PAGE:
A perfect storm hit my family last week. For several days, we watched the news on high alert as Hurricane Irma headed our way. We live in Charleston, South Carolina, and appeared to be a direct target for the category 5 storm. I am an anxious person regardless of the weather, and the threat of the storm raised my anxiety to panic attack levels. I practiced deep breathing, turned off the news, and went for a run to calm my nerves. Halfway through my run, I stepped on a rock and twisted my foot. I had to walk home, limping in pain.
The next morning we woke to the news that the hurricane had turned and the path of destruction was headed west, away from the southeastern coastline. Our relief quickly turned to devastation when moments later, my husband and I received the news that our brother-in-law had passed away after a long and agonizing battle with leukemia. The next few days passed in a blur of sadness. My heart hurt as I cycled through waves of crushing sadness. My blood sugar ran low all day and I didn’t know if it was a response to the anxiety, or the sadness, or the lack of appetite. I tested frequently and tried not to get frustrated. We watched the news and were numb to the warnings of storm surges in our city. We booked our flight, packed our bags. We were in motion. We were active. We had purpose and somehow that helped.
We escaped worsening weather in the south and arrived in Westport, Massachusetts, to a glorious day. A day our beloved friend would have relished. His memories were everywhere in town and somehow it helped to be there, to be closer to the memory of him. On the first day, we attended the wake and waited in a long line of the many people who loved him. The next day was the funeral and celebration of his life. All throughout these important events, my blood sugar ran high: 200, 250, 275. I was angry and frustrated. I did not want to be hindered by high blood sugar in the middle of this time of grief. I was emotionally drained and didn’t need the additional stress of high blood sugar. I wasn’t sure if it was the travel, or the emotional distress, or the disruption to my schedule and my inability to run or even walk that was causing the rise in my blood sugar. (It was probably all of the above.) My body hurt from sadness and now the pain on the inside equaled the pain on the outside. Frustrated, I tested frequently and increased my insulin doses. What else could I do?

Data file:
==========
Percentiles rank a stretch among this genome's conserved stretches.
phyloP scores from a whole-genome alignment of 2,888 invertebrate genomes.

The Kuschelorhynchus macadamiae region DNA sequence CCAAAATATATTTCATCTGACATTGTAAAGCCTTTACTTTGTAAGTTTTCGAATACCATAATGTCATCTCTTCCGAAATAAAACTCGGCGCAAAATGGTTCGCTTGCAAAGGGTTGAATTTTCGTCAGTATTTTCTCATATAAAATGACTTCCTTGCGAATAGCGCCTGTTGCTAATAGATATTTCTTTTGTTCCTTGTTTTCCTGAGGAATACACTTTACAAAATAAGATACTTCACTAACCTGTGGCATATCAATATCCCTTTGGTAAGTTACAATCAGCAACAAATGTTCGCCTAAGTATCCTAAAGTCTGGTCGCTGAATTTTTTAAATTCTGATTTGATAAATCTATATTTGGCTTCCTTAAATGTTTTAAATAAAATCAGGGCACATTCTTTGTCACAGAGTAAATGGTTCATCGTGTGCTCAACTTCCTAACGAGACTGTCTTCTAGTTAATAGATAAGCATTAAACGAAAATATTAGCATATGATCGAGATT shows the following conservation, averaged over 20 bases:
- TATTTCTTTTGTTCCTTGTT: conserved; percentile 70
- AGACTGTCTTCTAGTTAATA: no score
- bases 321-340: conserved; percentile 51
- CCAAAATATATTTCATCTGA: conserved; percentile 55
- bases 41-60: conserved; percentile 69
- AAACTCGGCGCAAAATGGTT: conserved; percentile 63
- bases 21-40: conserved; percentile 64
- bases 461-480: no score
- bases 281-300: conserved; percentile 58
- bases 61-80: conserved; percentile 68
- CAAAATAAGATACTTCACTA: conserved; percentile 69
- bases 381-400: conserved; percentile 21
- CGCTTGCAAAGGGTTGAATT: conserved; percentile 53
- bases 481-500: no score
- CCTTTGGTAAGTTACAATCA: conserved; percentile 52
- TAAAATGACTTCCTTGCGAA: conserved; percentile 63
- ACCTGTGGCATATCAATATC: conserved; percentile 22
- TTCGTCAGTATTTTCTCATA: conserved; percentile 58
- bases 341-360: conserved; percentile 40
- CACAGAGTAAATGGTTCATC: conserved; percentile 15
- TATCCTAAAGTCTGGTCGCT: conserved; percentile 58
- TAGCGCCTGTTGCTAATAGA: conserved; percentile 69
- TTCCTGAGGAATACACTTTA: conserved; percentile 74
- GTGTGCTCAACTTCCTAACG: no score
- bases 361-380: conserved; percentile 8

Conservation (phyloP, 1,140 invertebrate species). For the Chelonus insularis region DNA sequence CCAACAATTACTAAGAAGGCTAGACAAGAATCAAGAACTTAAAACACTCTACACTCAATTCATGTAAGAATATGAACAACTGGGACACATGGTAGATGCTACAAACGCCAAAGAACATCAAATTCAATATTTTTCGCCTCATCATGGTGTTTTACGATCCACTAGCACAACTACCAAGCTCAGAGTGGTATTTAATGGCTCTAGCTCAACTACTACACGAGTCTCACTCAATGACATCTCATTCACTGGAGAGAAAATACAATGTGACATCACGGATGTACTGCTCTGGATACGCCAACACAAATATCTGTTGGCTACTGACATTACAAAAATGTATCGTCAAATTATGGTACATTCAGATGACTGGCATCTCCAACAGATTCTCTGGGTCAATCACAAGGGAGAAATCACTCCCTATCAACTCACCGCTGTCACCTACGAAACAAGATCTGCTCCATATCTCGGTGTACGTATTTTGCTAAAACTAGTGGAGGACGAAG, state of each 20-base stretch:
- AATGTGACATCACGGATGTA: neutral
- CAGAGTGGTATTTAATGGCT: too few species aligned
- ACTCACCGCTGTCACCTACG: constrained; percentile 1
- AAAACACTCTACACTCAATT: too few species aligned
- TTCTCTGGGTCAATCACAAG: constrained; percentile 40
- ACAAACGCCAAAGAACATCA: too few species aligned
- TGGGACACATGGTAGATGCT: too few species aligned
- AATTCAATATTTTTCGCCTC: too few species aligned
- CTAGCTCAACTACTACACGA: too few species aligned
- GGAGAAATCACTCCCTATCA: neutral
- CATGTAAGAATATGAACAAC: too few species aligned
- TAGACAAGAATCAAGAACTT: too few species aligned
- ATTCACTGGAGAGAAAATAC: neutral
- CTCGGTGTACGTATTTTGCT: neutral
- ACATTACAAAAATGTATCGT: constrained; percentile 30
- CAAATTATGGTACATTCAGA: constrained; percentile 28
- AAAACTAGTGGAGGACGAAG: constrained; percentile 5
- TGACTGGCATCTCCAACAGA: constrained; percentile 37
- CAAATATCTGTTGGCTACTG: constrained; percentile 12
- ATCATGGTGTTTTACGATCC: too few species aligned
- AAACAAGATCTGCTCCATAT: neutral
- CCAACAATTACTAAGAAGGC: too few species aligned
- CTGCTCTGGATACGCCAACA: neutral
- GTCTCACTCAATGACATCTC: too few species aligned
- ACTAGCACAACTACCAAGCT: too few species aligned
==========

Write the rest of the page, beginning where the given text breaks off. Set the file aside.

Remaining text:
On the last day, I sat on the deck of our rented house and stared at the water. I thought about the long, hard fight that my brother-in-law endured. I thought about the way his body was destroyed by disease. I thought about the 8 months he spent in the hospital before he came home to hospice care. I thought about how much he wanted to live.
I want to be grateful for my body in honor of my friend. Grateful for the ability to sit outside in the sun and feel the breeze on my face. Grateful for bones that will heal. Grateful for the ability to inject myself with insulin to manage my disease. Grateful for the ability to fight and win.
Want to learn more about maintaining your emotional health with diabetes? Read “Reducing Diabetes Stress: Alternative Treatments” and “Relaxation Techniques for Stressful Times.”
Source URL: https://www.diabetesselfmanagement.com/blog/grateful-for-life/
Amy Mercer: Amy S. Mercer is a freelance writer living in Charleston, SC, with her husband and three sons. She was diagnosed with Type 1 diabetes when she was 14 years old and has written two books about living well with diabetes — The Smart Woman's Guide to Diabetes: Authentic Advice on Everything from Eating to Dating and Motherhood, and The Smart Woman's Guide to Eating Right with Diabetes: What Will Work. (Amy Mercer is not a medical professional.)
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